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Wed, Apr 10, 2019

Drones Are Flying On Miami Of Ohio Campus

University Making Effort To Increase Efficiency For Building Inspections

Drones have been hovering near buildings on the Miami of Ohio campus recently inspecting the roofs and gutters of those structures.

The school's Lean project looked at how drones could be used on campus to increase efficiency, and one idea was to use them for visual inspections of roofs, gutters, chimneys and cupolas. Normally a lift is used to enable employees and contractors to do inspections and repairs.

After Miami chose Rapid Aerial as its time and materials contractor for drone services, physical facilities had them inspect four academic buildings that are difficult to access due to their height and location: Benton and Pearson halls and the engineering and psychology buildings.

Rapid Aerial also recently inspected Miami’s residence and dining halls. Students are notified three days in advance anytime a drone will be flown near their residence hall, although the camera cannot see into the rooms due to its angle.

The drone is operated by one contractor who slowly scans the entire roof, takes photos of problem areas and sends the photos to physical facilities.

The advantages of using drones for inspections include:

  • Decreasing the damage to lawns from using lifts. Even though physical facilities staff do things to minimize damage to the ground, like putting plywood under the lifts, there is inevitably some ground repair work that has to take place.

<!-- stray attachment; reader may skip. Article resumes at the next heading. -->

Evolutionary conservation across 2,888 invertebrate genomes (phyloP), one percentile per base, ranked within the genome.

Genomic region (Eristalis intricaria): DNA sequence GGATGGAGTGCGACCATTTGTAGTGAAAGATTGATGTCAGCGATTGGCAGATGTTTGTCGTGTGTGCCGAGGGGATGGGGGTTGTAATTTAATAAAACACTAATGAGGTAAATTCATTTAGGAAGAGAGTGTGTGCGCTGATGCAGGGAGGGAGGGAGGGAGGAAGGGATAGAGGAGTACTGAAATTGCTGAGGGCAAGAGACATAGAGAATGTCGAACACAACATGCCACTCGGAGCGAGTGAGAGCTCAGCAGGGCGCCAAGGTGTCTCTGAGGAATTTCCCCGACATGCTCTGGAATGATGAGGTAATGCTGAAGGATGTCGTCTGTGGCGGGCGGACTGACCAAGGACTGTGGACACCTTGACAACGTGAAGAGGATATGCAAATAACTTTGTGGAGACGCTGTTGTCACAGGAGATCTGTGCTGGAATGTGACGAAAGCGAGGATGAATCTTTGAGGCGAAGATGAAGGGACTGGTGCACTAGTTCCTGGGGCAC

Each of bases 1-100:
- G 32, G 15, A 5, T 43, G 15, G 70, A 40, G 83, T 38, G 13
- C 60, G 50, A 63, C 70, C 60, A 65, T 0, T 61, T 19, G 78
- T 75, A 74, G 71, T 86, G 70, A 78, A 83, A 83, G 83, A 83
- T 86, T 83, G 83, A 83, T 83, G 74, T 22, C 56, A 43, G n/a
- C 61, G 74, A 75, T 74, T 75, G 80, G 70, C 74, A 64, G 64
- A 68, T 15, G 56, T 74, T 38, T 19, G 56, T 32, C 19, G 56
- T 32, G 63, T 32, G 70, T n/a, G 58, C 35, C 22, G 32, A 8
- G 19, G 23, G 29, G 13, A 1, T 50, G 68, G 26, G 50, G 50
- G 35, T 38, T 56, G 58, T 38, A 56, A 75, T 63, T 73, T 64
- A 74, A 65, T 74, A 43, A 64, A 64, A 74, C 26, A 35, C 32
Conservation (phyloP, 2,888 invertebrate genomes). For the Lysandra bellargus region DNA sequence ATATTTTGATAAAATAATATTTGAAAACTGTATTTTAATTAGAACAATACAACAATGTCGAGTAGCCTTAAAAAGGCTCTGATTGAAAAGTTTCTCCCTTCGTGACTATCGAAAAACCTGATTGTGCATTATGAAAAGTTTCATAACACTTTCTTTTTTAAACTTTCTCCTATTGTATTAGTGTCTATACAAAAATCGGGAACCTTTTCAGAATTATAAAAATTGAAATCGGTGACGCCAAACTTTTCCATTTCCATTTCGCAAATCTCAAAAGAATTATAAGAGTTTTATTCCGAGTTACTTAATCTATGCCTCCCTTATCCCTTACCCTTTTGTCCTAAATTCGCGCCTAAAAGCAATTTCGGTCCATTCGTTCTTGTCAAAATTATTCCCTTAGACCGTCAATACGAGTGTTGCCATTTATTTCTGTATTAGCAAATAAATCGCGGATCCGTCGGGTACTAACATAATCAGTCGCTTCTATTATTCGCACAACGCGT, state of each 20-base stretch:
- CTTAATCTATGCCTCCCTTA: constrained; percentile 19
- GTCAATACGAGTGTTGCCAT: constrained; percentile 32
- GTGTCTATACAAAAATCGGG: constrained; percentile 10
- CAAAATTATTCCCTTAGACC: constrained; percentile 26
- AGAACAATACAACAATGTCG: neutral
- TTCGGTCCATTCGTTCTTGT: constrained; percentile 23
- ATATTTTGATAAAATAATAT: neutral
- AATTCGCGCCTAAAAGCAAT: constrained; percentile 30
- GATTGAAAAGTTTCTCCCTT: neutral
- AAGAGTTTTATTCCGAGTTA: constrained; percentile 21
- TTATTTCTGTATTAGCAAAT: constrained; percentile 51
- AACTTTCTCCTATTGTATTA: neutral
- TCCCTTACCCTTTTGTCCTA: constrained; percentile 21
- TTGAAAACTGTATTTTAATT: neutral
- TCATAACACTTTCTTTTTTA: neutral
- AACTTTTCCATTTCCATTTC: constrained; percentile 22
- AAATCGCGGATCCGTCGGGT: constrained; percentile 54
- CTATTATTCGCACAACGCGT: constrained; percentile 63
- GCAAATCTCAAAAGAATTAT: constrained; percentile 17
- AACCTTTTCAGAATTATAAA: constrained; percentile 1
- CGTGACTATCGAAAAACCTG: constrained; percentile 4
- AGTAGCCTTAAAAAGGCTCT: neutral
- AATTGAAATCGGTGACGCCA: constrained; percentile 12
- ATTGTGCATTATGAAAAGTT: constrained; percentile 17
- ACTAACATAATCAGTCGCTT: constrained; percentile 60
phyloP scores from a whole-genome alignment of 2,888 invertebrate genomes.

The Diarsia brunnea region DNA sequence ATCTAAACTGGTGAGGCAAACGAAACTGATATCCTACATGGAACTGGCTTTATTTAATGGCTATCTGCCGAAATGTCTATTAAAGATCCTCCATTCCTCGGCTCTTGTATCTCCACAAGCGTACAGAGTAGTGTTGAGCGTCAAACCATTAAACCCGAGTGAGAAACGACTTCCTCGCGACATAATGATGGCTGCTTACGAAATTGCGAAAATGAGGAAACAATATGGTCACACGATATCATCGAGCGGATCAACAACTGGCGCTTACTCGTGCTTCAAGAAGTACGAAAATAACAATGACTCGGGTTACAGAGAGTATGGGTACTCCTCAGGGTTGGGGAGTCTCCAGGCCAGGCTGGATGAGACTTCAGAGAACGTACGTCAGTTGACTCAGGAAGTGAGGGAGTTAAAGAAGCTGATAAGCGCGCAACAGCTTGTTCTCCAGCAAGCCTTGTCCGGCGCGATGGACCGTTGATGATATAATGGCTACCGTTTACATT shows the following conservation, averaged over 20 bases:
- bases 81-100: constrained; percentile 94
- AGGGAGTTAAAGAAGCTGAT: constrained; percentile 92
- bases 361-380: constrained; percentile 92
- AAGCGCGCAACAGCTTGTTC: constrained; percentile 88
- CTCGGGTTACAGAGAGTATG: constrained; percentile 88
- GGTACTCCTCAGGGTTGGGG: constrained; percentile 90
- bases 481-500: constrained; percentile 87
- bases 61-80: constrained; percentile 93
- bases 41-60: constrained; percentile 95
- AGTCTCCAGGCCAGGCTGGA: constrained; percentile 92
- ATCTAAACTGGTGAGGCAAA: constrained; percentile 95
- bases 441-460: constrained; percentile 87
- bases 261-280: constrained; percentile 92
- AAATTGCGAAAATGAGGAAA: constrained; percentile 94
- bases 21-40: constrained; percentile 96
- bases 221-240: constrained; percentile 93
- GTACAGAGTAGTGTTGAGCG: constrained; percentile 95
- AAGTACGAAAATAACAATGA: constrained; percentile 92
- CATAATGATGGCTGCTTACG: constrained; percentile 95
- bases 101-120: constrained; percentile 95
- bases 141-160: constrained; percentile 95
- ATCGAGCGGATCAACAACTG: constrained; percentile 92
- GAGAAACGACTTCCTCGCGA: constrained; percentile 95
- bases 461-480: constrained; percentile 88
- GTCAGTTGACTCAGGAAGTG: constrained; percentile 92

• Increasing the frequency of inspections for buildings that are hard to reach. Some buildings are hard to reach due to the topography of the ground around them or the height of the buildings. To take photos of these buildings with a lift would require scaffolding to get to the roof.
  • Inspecting the workmanship of new buildings still under warranty. In addition to using drones to find areas that need maintenance or have leaves accumulating in the gutters, they can also use them to inspect the workmanship of new buildings to see if repairs are needed while the buildings are still under warranty.
  • Saving time. Since using drones for inspections shows which buildings need maintenance, it saves the time of someone using a lift to inspect the buildings. This enables staff to do other tasks.

“We will be able to more strategically target the areas of concern and not spend time moving a lift and looking at areas that don’t need attention,” said Jeff Johnson, director of environmental health and safety.

Johnson said physical facilities is collecting metrics from the recent drone inspections to determine the cost avoidance. Miami uses a contractor to remove leaves from the gutters of the residence and dining halls, so using a drone for inspections may save money since it will show which areas need attention.

(Image provided with Miami of Ohio news release. Dennis Fisher of Rapid Aerial operates a drone to inspect Miami buildings [photo by Shavon Anderson])

FMI: www.miamioh.edu


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